Women swept the prizes in 1918. While this may in itself reflect the impact of war, it was not unusual. From the outset the Slade consistently recognized the achievements of female students through the prize system. The exhibition reveals the type of education received at the Slade, its particular ethos and the nature of the prize-system, using the different prizes as case studies to focus on particular artists.
Prizes were awarded annually from the establishment of the school in 1871 in a range of categories such as Life Drawing, Head Drawing, Drapery and Composition. From 1897, winning works were retained, creating an unparalleled collection of art by emerging artists comprising of 45% women artists. Most public art collections are formed through retrospective assessment of an artist’s career and the Slade collection, assembled without the foreknowledge of their future position in the art world, pre-dates by far the trend in the private sector of collecting work by emerging artists.The exhibition reflects this, placing lesser-known artists alongside well-established ones. Gwen John and Winifred Knights appear next to little known multiple prize-winners Alice Smith, Mabel Greenberg and Dorothy Coke.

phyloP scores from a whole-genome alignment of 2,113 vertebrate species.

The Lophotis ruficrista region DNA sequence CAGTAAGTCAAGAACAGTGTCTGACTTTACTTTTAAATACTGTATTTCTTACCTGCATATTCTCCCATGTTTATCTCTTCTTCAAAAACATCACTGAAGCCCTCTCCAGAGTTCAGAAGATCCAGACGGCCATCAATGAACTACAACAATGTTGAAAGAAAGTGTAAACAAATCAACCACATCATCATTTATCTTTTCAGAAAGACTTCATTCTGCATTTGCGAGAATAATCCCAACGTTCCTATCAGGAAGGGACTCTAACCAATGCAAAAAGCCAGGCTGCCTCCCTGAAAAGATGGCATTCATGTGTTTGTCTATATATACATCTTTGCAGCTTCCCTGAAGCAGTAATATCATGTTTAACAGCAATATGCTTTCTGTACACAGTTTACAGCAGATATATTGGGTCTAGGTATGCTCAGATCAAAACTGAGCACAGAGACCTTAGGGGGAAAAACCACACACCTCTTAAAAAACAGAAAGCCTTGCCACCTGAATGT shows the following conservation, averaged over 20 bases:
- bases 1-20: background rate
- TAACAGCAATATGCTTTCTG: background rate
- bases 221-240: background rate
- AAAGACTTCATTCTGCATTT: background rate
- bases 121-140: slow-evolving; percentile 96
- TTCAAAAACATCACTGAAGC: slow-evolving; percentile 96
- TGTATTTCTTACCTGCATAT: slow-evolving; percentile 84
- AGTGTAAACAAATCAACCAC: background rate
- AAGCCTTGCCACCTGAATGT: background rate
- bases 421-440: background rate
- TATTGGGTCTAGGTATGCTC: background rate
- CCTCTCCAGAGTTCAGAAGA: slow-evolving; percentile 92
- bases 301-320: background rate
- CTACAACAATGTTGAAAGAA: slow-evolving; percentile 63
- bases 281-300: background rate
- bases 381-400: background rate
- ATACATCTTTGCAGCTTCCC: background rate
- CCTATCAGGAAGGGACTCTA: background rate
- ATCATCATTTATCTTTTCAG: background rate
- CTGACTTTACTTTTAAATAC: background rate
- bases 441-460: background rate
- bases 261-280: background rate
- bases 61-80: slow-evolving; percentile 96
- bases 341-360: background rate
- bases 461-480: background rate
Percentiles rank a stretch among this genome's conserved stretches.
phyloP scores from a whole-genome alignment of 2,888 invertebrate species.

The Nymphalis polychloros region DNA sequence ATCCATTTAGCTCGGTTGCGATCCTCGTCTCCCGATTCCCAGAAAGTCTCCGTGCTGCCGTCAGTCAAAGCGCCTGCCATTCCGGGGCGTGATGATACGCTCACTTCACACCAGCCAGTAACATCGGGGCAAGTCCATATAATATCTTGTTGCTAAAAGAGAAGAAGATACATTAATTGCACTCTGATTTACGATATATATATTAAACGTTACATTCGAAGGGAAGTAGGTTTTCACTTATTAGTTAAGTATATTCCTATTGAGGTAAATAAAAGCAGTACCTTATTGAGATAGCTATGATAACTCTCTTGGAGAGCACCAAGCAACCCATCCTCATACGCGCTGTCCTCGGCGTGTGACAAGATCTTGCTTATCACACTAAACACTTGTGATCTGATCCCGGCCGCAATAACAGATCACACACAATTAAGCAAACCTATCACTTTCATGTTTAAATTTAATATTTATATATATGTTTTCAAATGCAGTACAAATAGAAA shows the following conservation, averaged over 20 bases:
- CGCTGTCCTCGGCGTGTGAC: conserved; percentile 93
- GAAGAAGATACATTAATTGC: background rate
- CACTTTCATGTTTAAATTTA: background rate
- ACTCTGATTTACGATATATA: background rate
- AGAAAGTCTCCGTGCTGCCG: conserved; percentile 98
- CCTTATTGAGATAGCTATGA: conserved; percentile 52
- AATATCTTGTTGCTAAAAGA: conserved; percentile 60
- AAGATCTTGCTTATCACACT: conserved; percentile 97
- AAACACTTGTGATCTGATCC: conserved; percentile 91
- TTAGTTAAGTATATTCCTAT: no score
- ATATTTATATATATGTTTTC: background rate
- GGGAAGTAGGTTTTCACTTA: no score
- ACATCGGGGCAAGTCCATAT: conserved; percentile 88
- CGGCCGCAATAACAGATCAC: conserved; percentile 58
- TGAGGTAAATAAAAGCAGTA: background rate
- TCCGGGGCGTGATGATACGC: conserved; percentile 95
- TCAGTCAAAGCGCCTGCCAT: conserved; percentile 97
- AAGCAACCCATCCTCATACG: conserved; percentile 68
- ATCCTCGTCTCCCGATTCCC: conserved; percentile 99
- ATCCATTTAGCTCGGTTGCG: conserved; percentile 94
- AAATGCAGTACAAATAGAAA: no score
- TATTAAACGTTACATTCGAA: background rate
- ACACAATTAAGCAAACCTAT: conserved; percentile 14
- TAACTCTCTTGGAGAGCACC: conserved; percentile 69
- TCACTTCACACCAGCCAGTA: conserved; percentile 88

The diverse programmes developed in collaboration with artists and researchers aim to bring the voices of the forgotten artists into the exhibition space, using life drawing, performance, screenings and talks. This includes The Spirit of Slade Ladies Past on the evening of February 1st, a performance by artist Tai Shani summoning the voices of the women featured in Prize & Prejudiceusing the theatricality of the séance.
Prize & Prejudice is an outcome of a major research project titled Spotlight on the Slade Collections, funded by the Paul Mellon Centre for Studies in British Art to increase physical and intellectual access to this important stored collection.